Contractions and Expansions in Organizing Software Development 2/2

When compared with hardware, software has been only a recent addition to products. Companies have been reorganizing ever since to better deal with software development.

Initially, software developers were part of the department that created and brought to market the overall product, with software initially being a small, later a large part of it. The obvious benefit of this setup is that software developers understand the context of their work, that is, the product they are contributing to.

Later, when managers understood how complex software can be, a contraction took place. Software developers moved into their own department and sometimes even a separate company. This relieved the original managers, who may never fully have understood software, from the software burden and suggested they could just buy the software features needed for their product. They would buy either from the freshly created software organization or a separate provider. I doubt that this form of contractual relationship for core product features ever worked well. However, this organizational set-up has an important benefit. It leads to an increased focus on capabilities building and knowledge sharing in software development, because software is now upfront and center. A central software organization makes this much easier than the old product silos.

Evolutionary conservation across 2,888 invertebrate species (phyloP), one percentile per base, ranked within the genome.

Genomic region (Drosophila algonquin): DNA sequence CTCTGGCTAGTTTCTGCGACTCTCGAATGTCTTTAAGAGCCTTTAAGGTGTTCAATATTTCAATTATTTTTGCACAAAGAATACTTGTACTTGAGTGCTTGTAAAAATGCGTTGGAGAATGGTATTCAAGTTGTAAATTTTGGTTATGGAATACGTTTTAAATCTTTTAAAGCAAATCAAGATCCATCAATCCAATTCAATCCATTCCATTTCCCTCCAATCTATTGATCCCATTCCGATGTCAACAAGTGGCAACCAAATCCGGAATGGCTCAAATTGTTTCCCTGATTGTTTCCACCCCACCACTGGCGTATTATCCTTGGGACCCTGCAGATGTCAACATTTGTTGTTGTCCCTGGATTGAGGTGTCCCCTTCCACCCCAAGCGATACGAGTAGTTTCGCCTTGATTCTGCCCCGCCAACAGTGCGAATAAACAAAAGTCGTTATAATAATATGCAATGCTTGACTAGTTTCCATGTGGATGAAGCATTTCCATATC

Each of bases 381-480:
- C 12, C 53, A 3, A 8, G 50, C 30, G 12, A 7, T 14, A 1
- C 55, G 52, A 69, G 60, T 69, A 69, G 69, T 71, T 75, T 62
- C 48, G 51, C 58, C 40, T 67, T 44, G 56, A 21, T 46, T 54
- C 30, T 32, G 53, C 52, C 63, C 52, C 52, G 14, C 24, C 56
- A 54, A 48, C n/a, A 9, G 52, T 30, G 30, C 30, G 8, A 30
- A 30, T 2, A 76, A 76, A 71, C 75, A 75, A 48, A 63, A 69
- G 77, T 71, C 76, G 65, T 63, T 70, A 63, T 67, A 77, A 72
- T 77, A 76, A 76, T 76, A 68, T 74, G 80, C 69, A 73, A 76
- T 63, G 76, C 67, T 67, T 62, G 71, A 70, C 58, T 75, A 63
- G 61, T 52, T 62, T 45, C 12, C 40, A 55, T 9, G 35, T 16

Today, I’m seeing an expansion, reversing the contraction. With software developers understanding their job better and having effective means of knowledge sharing, they move close to the product again by returning to the original department. The benefit of this is the same as before: Being close to customers helps deliver the right features faster-better-cheaper. Unlike in the beginning, however, developers aren’t isolated but rather collaborate across product silo boundaries to create shared resources. Doing so is called inner source, because it adopts the best practices of open source for firm-internal collaborative software development. With inner source, there is no need for a dedicated separate software organization any longer. Stage three, the expansion, coincides with the current wave of digitalization initiatives, in which software development becomes a part of the line-of-business again.

Naturally, this is a only rough description of three major stages in the life-cycle of how to organize software development. And many companies are still in the first stage, matching the significance of software in their products. However, leading companies with software-heavy products are clearly moving into the third stage, if they haven’t arrived there already. The companies my research group works in our inner source projects are ample evidence.

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